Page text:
Why Arsenal Must Make Petr Cech Their Long-term Captain If They Want Long-term Success

Inside the upper tier concourse of Emirates Stadium there’s a photo gallery displaying headshots of every permanent Arsenal captain of the modern era. At the bottom, where the most recent skippers stare back at you blankly from the plain white wall, I always tend to think the same thing as I walk on past. 

There are way too many of them. 

Since Arsene Wenger’s first (and best) appointment, Patrick Vieira, there have been more misses than hits. Although well intentioned at the outset, many of the Frenchman’s choices have eventually left him with regrets. 

Thierry Henry had the stature, but maybe not the personality. He was an individualist. 

Sometimes petulant and easily agitated, William Gallas didn’t have the mindset to lead a young squad that craved positive examples. 

From what I hear, Cesc Fabregas became a little too big for his boots after the honour was bestowed upon him; plus his eye was always on the Nou Camp. 

And for his final season in the north London sun, Robin van Persie raised his own game but ownership of the armband couldn’t (as Wenger may have hoped) prevent a defection to Manchester United. 

Since then Thomas Vermaelen, and more recently Mikel Arteta have rarely been a) fit to play enough games, or b) good enough to be regular starters. 

As a consequence the armband has been passed around to various stand-ins. 

Arsenal’s captaincy has been in a state of semi-limbo for the best part of a decade, and that’s too long. This summer feels like it would be the ideal time to bookend that period, and start a new era, with a leader that has the potential to become an icon. 

My choice would be Petr Cech. 

And if this week’s rumours are to be believed, Wenger is pondering this very thought. 

Some will claim goalkeepers don’t make good captains, but I don’t buy into that theory.


A modern skipper is somebody the rest of the squad looks up to and respects, somebody that will lead by example, somebody that communicates with authority, and somebody who is comfortable with the idea of being a buffer between the players and the boss. 

They certainly don’t need to be crunching into 50-50s every five minutes. And let’s face it, no one’s allowed to do that these days anyway.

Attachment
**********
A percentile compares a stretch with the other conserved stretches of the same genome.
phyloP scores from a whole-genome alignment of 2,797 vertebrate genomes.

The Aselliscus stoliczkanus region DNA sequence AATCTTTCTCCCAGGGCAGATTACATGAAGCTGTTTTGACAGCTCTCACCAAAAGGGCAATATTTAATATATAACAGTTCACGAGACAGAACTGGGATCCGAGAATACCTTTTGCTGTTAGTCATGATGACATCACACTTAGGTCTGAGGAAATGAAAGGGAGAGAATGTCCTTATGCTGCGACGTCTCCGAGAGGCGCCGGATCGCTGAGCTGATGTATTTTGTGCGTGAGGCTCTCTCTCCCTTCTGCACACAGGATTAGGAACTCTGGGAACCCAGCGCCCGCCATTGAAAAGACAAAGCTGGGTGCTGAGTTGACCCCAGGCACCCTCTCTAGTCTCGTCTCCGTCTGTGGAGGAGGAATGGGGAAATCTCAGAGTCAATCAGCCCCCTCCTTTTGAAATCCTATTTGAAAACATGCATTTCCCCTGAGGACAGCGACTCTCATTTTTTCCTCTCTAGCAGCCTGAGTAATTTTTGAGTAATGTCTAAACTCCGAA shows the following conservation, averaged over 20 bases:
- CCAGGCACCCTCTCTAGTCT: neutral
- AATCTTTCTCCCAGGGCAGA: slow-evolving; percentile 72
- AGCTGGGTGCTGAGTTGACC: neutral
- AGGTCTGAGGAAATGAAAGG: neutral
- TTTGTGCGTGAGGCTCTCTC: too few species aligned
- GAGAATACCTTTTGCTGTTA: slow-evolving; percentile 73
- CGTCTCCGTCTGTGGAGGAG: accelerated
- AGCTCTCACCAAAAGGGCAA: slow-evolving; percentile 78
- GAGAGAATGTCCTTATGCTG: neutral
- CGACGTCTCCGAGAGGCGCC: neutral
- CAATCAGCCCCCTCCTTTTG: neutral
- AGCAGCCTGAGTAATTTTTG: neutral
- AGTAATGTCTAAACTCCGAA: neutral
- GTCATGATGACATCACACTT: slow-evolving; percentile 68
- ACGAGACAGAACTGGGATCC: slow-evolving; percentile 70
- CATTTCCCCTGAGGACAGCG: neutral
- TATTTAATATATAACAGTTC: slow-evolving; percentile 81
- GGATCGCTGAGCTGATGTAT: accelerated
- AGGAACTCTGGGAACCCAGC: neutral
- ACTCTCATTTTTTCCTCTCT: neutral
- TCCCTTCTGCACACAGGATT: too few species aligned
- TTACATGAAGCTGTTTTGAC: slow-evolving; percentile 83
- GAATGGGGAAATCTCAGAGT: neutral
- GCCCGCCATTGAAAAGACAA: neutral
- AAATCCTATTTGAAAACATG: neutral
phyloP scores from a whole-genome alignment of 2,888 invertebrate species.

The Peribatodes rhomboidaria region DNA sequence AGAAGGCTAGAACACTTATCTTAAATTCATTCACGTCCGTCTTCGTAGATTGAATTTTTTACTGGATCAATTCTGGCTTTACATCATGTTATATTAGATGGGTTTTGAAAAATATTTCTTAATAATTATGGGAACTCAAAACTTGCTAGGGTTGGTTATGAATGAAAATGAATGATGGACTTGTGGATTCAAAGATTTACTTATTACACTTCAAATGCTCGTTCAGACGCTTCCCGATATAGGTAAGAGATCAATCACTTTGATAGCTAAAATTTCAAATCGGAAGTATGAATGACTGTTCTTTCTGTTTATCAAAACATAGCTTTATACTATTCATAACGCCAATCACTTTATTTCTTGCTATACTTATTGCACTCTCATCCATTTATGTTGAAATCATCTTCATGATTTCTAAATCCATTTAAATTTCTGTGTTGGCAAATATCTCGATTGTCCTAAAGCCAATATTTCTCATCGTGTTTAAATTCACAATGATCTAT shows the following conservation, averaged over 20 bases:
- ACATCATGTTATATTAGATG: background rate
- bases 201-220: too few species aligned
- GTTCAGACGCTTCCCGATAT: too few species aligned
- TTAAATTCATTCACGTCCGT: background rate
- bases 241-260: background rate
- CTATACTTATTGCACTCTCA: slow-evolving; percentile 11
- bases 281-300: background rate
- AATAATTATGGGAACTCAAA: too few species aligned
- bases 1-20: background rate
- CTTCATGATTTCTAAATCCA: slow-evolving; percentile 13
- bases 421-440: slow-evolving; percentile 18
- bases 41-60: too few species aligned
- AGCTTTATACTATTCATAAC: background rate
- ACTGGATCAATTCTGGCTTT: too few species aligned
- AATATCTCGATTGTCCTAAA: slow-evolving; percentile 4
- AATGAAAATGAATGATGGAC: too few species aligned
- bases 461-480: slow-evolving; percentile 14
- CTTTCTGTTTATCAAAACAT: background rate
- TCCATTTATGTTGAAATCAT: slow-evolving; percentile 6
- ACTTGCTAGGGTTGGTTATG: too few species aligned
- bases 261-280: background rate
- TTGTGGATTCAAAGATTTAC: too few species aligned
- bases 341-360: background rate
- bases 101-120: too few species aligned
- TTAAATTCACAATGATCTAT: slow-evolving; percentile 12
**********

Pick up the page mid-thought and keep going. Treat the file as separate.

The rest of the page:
For me, Cech ticks all the necessary boxes. 

He’s a likeable man, that’s held in the highest regard. His place in the team is untouchable. He commands respect around the world. He has won every domestic honour multiple times, as well as both European crowns. He has a physically intimidating presence, in the mould of an Adams or Vieira. 

And perhaps most pertinently of all, at 33, with a young family settled in London, he isn’t likely to seek a move any day soon. 

If he got the nod, all the other candidates, Mertesacker, Koscielny, Cazorla and Ramsey, would fully accept and understand the manager’s decision. It’s a call that adds up. 

Like many non-British coaches, Wenger has held a fairly laid-back attitude towards the importance of a captain, but I do think Arsenal’s own history can teach him something. 

All of their best periods have featured strong captains that epitomized the sides they led to success. Frank McLintock, Pat Rice, Tony Adams and Patrick Vieira were all natural born winners, and Cech, I believe, is built from the same stuff. There’s strength and gravitas to everything he does. 

We’ve seen Arsene Wenger adapt his attitudes towards major transfers, high wages, and variable tactics in recent seasons - and he’s beginning to reap the rewards for those changes. Two FA Cup triumphs and a genuine title challenge represent improvement. 

A captain’s role is still very important. If the Gunners boss recognizes that, and opts for Petr Cech as his new, long-term skipper, it’s a decision he won’t regret. 

He’ll be at the back, but always leading from the front.